13 September 2017 | Scappoose, Oregon
Craig & Barbara
We’re back home now, in fact we’ve been home a week and are finally nearing the end of the jet lag symptoms. Time for a wrap-up about our time in Northern Europe.
I last wrote when we arrived at Suffolk Yacht Harbour on the River Orwell, near Ipswich. This is an area of England known as East Anglia, and it definitely has a different flavor from many other parts of the UK. The countryside is flat and mostly agricultural. Short rivers break up the coast there, and they seem to have vastly more water movement from the strong tides than they do from any water flowing from inland. There are plenty of historic and interesting pubs with excellent menus, both for traditional bar food and for more adventurous international dishes.
We had made arrangements in advance for a brief period of moorage at Suffolk Yacht Harbour, followed by a haul-out on the first of September and winter storage on the hard. Yet when we called to say we were arriving, they said they had no space. Ultimately, they were willing to put us at the fuel dock until another slip opened up. So we spent the morning at the fuel dock, jockeying around from time to time to allow boats to tie up to another part of the dock, or worse yet, raft alongside us, passing the fuel hose across our deck. Not the best of situations. Finally in the early afternoon a space became available between M and N docks, in a distant portion of the marina. We sailed there during a relatively high tide and secured ourselves to the portion of the dock that runs alongside the shore.
I mention the tide because we found out that night that there wasn’t enough depth on that dock to accommodate us at the very low tide. This was the lowest tide of the month, a so-called “spring” tide. During the evening we noticed the boat stopped moving. Craig flipped on the depth sounder, and it indicated a depth of 4.9 feet. Our draft (distance the keel dips below the water) is 7.1 feet. We got out onto the dock to have a look, and found that our waterline was about 8 inches above the water. Presumably the other foot and a half of the keel was dug into the mud. I found myself wondering whether we might be so stuck in the mud that suction would pull us underwater when the tide came in. (Of course that’s ridiculous!)
There are huge tides in the River Orwell, much like the inland waters of the Pacific Northwest. While we were there the tidal swing seemed to start at about 12 feet, decreasing to about 7 feet later in the month. One other effect of the huge tides was that as the tide fell, our direct line to any cell phone or wireless signals disappeared. If you wanted to have access to the internet, better wait until high tide!
We spent a busy and interesting week preparing for the haul-out. We needed to completely winterize the boat, pack our bags to go home, and fix some pesky system problems and deck leaks. We also wanted to arrange with the boatyard for work to be done during the winter, and with a local canvas shop to have our dodger (or as they call it, “spray hood”) replaced. The water system was acting up in a number of different ways, and as Craig launched into figuring out what was wrong, many different problems came to light. The water pump was the original one (dating from 2001), but there were many other problems as well. Ultimately he found out that a brass valve had quit working so even when the new pump was installed, the system was still sucking air instead of water. Craig, such a talented engineer, was able to get everything working, although there are touches that will have to be finished up next spring when we return with parts that aren’t very available (or not available at all) in Britain.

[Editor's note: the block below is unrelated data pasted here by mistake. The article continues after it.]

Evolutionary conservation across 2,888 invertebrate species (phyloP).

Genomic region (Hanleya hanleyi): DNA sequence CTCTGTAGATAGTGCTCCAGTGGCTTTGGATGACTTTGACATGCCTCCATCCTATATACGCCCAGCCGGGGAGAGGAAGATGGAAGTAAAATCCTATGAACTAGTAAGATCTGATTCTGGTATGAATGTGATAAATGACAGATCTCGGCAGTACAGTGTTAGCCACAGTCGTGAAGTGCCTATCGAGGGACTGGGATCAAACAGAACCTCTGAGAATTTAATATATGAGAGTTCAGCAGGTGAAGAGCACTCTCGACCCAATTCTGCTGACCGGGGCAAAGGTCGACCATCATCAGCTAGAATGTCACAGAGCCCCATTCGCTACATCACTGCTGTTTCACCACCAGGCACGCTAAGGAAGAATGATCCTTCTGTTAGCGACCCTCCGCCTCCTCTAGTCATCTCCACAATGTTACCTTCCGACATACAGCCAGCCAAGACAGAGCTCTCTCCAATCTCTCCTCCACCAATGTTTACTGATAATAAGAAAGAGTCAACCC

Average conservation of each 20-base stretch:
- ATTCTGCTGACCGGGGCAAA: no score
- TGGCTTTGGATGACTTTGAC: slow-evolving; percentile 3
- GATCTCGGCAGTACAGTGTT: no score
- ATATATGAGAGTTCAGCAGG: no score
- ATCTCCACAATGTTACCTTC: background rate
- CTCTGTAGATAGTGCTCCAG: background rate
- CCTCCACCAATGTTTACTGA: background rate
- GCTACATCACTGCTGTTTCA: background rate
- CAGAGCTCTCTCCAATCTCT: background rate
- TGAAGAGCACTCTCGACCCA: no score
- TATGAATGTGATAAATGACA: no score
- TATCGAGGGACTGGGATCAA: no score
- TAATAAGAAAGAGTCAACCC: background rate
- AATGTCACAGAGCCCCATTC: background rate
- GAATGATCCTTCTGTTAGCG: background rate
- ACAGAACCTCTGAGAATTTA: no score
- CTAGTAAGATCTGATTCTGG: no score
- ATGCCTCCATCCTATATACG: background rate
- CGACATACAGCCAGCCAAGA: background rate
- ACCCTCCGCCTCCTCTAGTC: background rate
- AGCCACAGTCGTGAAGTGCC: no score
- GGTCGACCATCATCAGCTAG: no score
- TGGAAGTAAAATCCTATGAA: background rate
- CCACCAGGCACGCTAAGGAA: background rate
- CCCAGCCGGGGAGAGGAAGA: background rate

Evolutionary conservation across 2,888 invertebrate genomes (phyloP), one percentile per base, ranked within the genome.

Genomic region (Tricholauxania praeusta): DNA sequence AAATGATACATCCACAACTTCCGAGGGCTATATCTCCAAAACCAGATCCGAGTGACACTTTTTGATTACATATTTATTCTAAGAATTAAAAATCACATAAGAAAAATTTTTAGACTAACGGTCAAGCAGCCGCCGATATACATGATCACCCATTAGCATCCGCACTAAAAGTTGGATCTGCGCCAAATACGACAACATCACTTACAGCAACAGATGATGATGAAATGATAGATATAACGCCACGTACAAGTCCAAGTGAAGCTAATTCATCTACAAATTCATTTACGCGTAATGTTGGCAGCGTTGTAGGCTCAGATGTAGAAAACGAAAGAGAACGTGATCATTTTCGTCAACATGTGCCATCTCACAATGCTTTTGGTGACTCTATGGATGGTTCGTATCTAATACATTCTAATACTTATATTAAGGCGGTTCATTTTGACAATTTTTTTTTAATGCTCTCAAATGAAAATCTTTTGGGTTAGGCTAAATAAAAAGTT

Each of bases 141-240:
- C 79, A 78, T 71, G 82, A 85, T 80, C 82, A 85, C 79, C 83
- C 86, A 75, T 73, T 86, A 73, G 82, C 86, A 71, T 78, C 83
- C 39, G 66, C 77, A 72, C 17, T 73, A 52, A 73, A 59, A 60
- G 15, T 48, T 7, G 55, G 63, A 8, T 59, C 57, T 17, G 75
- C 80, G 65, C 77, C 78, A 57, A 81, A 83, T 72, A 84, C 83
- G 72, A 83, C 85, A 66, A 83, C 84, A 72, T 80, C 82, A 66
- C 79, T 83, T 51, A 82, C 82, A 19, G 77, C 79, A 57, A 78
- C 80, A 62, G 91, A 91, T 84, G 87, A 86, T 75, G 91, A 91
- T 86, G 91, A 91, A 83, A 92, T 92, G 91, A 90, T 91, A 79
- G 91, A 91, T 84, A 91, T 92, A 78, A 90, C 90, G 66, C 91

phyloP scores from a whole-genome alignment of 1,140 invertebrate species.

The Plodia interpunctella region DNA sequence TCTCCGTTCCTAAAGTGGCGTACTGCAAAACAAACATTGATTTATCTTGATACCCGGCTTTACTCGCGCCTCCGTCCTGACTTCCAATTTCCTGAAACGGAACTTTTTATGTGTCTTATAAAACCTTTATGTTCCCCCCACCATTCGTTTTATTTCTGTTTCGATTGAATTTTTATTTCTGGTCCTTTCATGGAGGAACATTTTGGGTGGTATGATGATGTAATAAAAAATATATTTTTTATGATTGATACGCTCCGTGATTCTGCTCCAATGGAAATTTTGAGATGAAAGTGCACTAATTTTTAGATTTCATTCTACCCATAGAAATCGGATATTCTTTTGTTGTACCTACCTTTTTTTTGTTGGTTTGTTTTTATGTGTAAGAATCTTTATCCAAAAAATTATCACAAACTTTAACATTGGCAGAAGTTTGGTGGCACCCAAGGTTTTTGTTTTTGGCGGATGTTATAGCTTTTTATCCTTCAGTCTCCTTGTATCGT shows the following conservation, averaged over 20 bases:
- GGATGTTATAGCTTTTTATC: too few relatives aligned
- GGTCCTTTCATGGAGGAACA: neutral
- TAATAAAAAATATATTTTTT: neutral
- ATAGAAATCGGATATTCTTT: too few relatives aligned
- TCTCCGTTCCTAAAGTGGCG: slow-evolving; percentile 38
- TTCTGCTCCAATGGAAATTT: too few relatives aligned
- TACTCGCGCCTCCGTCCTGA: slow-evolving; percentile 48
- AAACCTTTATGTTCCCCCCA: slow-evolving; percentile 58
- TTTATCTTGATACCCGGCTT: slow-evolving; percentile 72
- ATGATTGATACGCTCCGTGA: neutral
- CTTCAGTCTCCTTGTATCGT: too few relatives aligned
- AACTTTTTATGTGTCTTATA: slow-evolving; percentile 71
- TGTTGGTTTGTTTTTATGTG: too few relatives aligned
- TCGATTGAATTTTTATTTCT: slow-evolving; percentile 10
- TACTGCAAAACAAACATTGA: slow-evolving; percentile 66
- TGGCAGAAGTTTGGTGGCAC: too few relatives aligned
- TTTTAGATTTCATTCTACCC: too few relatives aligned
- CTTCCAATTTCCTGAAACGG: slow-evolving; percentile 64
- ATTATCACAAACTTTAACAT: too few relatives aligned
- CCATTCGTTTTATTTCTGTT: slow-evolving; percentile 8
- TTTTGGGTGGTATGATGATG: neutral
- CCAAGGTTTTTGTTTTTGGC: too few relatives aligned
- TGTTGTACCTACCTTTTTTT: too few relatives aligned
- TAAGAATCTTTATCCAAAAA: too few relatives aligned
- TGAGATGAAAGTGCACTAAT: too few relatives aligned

On the dock, many people stopped by and asked the usual question (“Did you sail all the way here from America?”). We met many friendly folks, including a nice couple docked adjacent to us, who supplied plenty of information about where the good pubs are, and what sights ought to be seen. We also picked up some lunches and dinners at the yacht club’s restaurant, housed in an old lightship. Food was fairly ordinary, but we certainly met some interesting people there and heard lots of good stories, advice, and (I’m sure) lies of the traditional sort. (That's a photo of the marina at dusk and the Lightship Restaurant at the top of this blog entry.)
We rented a car and refreshed our skills about driving manual transmission with the gear shift to the left of the driver, not to mention driving on the left side of the road. The roundabouts were the most challenging. We’re convinced that they are used as a low-cost alternative to traffic lights, and there seem to be unspoken rules about how to negotiate them. One big roundabout, near the container port of Felixstowe, involved negotiating stoplights at the entrance and each exit. Then there were the single-lane roads with an occasional pull-out. One of these, which we traveled regularly, appeared to be the only route for rush-hour traffic going from the SYH marina to Felixstowe. The English rush-hour drivers seemed a bit perturbed at the extremely cautious Americans…
The boat was hauled out as scheduled on September 1, with a minimum of fuss. We moved off the boat to an Airbnb place in Felixstowe. We continued to work like crazy getting the boat ready for winter storage, including plenty of trips to chandleries, hardware stores, laundries, grocery stores, etc. We’re fairly satisfied with the condition we left the boat in, although there are inevitably plenty of worries when the boat is 5000 miles away. It doesn’t help that with all the hurricane damage in Texas, Florida and the Carribean, we are seeing daily news clips of trashed sailboats.